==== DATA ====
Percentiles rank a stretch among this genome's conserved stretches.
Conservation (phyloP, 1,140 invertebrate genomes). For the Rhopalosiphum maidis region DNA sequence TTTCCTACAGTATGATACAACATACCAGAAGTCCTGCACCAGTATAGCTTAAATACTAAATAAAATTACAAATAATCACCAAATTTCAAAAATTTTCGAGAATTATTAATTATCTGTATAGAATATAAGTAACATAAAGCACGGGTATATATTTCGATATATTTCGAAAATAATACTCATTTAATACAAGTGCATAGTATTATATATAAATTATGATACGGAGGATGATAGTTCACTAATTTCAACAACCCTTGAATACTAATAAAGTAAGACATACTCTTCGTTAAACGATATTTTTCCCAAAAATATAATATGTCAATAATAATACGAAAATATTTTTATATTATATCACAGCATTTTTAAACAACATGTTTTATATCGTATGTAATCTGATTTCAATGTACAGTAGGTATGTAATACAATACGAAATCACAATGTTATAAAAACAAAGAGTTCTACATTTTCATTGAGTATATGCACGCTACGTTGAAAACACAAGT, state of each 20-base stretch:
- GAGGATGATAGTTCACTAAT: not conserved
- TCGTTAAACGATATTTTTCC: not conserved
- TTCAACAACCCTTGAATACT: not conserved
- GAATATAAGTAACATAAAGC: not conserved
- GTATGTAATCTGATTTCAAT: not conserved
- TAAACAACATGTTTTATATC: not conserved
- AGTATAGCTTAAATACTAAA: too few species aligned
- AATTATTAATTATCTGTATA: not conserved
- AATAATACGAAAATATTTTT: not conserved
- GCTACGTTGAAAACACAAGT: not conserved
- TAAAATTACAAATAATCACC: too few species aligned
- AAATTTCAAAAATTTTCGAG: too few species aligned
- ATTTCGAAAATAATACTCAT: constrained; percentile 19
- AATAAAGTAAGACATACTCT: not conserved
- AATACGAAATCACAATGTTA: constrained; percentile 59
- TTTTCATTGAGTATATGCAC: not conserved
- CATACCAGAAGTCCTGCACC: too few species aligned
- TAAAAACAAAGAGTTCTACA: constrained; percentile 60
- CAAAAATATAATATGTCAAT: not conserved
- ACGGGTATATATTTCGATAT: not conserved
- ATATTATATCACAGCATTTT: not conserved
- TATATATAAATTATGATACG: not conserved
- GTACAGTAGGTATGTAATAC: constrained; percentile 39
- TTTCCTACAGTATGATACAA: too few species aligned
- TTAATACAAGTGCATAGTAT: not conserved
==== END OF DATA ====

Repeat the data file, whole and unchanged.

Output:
Percentiles rank a stretch among this genome's conserved stretches.
Conservation (phyloP, 1,140 invertebrate genomes). For the Rhopalosiphum maidis region DNA sequence TTTCCTACAGTATGATACAACATACCAGAAGTCCTGCACCAGTATAGCTTAAATACTAAATAAAATTACAAATAATCACCAAATTTCAAAAATTTTCGAGAATTATTAATTATCTGTATAGAATATAAGTAACATAAAGCACGGGTATATATTTCGATATATTTCGAAAATAATACTCATTTAATACAAGTGCATAGTATTATATATAAATTATGATACGGAGGATGATAGTTCACTAATTTCAACAACCCTTGAATACTAATAAAGTAAGACATACTCTTCGTTAAACGATATTTTTCCCAAAAATATAATATGTCAATAATAATACGAAAATATTTTTATATTATATCACAGCATTTTTAAACAACATGTTTTATATCGTATGTAATCTGATTTCAATGTACAGTAGGTATGTAATACAATACGAAATCACAATGTTATAAAAACAAAGAGTTCTACATTTTCATTGAGTATATGCACGCTACGTTGAAAACACAAGT, state of each 20-base stretch:
- GAGGATGATAGTTCACTAAT: not conserved
- TCGTTAAACGATATTTTTCC: not conserved
- TTCAACAACCCTTGAATACT: not conserved
- GAATATAAGTAACATAAAGC: not conserved
- GTATGTAATCTGATTTCAAT: not conserved
- TAAACAACATGTTTTATATC: not conserved
- AGTATAGCTTAAATACTAAA: too few species aligned
- AATTATTAATTATCTGTATA: not conserved
- AATAATACGAAAATATTTTT: not conserved
- GCTACGTTGAAAACACAAGT: not conserved
- TAAAATTACAAATAATCACC: too few species aligned
- AAATTTCAAAAATTTTCGAG: too few species aligned
- ATTTCGAAAATAATACTCAT: constrained; percentile 19
- AATAAAGTAAGACATACTCT: not conserved
- AATACGAAATCACAATGTTA: constrained; percentile 59
- TTTTCATTGAGTATATGCAC: not conserved
- CATACCAGAAGTCCTGCACC: too few species aligned
- TAAAAACAAAGAGTTCTACA: constrained; percentile 60
- CAAAAATATAATATGTCAAT: not conserved
- ACGGGTATATATTTCGATAT: not conserved
- ATATTATATCACAGCATTTT: not conserved
- TATATATAAATTATGATACG: not conserved
- GTACAGTAGGTATGTAATAC: constrained; percentile 39
- TTTCCTACAGTATGATACAA: too few species aligned
- TTAATACAAGTGCATAGTAT: not conserved